Getting around your home safely and comfortably are important factors to remaining independent. Your occupational therapist is trained to help with suggestions for how to keep you mobile around your house and to make your house accessible and safe. Strategies for increasing mobility and home access may include use of furniture with adaptations that allow you to sit down and get up more easily, such as the use of portable lifter cushions, higher seats with solid arms (you can raise a seat level easily and cheaply by using a foam cushion or leg extenders), and recliners with mechanical lift systems. Your occupational therapist can also help you with techniques for sitting and getting up out of a chair or bed that make the best use of body mechanics.

In terms of making your home more accessible, there are a wide range of strategies and technologies that can be used, including systems of ramps, low-riser steps, handrails, mechanical lifts or elevators that will allow you to get in and out of your home with greater ease. Additionally, a number of home design strategies can help improve the convenience and livability of personal spaces. These strategies include appropriate door width, adequate space to maneuver with ambulation devices, appropriate height and shapes for sinks and toilets, accessibility of closets and storage areas, walk-in designs for showers, design of door handles and faucets for ease of use, and correct placement and design of light switches and electrical outlets.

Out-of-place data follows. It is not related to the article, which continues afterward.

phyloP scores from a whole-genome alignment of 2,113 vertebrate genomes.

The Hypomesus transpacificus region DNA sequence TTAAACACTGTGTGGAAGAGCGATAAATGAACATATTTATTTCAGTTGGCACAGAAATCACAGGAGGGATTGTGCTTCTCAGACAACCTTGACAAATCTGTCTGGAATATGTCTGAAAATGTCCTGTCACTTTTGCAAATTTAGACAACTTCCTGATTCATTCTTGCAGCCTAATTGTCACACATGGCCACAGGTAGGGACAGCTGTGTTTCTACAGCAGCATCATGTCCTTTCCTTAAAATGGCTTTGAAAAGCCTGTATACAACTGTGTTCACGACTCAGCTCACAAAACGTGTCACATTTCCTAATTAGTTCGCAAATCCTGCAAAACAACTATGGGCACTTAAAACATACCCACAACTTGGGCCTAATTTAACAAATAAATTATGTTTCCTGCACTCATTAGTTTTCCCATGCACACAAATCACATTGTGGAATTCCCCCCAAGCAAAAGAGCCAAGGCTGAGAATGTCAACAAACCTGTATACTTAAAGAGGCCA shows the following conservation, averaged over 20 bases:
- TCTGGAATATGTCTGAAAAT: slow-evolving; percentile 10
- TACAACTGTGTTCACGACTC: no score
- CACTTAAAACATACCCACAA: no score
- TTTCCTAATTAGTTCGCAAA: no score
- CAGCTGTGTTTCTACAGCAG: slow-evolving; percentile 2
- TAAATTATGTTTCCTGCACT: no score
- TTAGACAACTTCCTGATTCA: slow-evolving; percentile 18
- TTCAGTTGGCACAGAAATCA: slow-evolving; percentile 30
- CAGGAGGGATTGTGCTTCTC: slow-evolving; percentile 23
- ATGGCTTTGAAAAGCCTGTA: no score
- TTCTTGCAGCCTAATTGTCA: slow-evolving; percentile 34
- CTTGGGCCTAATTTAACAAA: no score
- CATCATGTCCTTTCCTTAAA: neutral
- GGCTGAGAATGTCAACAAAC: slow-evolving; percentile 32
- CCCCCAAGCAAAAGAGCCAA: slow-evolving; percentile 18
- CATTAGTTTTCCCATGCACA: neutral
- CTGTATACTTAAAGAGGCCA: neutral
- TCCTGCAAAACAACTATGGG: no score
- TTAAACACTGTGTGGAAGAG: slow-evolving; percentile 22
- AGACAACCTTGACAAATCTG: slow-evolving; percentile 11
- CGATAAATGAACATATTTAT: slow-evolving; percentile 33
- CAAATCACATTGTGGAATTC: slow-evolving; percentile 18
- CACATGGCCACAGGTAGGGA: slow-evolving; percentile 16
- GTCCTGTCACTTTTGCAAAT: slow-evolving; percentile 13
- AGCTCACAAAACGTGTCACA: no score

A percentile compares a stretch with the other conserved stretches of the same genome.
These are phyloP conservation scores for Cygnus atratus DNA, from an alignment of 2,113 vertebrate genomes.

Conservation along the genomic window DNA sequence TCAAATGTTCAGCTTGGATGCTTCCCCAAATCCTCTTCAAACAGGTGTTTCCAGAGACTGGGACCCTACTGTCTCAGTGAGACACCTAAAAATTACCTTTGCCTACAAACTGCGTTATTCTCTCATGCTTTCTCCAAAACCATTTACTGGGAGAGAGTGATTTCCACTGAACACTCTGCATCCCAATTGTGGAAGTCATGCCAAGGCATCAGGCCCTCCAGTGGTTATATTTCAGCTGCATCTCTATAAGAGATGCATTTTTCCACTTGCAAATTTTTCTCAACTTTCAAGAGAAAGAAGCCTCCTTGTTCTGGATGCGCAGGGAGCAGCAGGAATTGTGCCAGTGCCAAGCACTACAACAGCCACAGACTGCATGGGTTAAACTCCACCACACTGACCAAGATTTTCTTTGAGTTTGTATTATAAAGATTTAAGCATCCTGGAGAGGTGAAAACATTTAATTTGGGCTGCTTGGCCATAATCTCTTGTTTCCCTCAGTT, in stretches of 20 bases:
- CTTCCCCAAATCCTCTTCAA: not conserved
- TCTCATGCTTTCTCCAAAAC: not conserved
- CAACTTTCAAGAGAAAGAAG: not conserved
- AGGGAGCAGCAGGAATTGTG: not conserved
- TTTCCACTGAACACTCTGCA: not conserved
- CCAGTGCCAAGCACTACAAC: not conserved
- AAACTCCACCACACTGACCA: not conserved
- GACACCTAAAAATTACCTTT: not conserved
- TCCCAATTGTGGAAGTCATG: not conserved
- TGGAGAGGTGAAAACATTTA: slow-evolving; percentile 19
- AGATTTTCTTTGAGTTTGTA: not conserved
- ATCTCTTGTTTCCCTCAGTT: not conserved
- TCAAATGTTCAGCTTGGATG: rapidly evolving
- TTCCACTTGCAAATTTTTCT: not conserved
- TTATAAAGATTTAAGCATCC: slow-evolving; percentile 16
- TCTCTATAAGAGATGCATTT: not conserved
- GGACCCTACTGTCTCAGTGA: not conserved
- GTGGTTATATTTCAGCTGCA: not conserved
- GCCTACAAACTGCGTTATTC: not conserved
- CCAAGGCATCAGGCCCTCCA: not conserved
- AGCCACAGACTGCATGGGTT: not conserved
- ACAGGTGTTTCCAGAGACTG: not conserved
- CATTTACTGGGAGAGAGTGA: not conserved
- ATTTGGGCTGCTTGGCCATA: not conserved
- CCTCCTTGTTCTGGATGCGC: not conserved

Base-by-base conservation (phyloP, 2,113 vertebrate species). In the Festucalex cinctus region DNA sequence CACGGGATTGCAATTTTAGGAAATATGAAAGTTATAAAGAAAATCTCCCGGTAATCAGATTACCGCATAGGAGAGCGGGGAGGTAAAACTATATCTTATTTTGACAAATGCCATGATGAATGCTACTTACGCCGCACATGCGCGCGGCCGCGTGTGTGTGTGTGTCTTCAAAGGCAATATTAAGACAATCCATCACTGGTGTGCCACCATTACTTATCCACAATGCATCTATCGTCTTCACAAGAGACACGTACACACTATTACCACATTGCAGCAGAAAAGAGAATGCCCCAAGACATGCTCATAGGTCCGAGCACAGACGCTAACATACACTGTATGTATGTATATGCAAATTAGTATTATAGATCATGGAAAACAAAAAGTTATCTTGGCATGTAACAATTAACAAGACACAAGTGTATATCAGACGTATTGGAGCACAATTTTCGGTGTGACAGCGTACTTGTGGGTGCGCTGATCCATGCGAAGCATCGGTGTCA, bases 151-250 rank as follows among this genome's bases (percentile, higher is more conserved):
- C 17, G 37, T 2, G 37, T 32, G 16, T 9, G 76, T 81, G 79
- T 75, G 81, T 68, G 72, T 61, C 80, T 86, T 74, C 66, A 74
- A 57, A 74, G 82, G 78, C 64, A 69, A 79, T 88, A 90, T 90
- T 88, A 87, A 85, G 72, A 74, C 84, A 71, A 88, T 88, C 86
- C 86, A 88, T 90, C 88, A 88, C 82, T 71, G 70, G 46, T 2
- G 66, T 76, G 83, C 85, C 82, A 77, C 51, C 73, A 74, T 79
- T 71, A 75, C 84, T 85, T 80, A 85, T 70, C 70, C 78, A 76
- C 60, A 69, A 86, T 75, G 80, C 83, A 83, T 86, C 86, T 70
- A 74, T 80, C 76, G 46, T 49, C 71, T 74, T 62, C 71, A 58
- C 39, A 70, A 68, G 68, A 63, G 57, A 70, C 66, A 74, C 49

Chores at home

The ability to take care of chores at home, from doing the wash to preparing meals, is an important part of independent living. Your occupational therapist is trained to help you find ways of overcoming impairments so that you can tackle chores around the house. He or she can recommend a myriad of assistive technology products designed to help you carry out common tasks like cooking and cleaning. Additionally, your therapist can train you to approach each and every household task in a way that will conserve energy and compensate for impairments and make tasks easier.

For instance, when it comes to preparing meals, you may want to enlist the help of a friend or family member to cut vegetables in quantity and bag them so that you don’t have to do that task each time you prepare an individual meal. Also, most grocers carry bags of vegetables that are already cut and ready for cooking. An important key in making food preparation easier and less energy-intensive is to do as much as you can ahead of time. This requires planning and organizational skills which your occupational therapist is trained to teach you. There are many different tools and utensils available that are specifically designed if you lack hand strength and dexterity, including rocker knives, electric can openers, hand blenders, and wheeled carts for transporting supplies.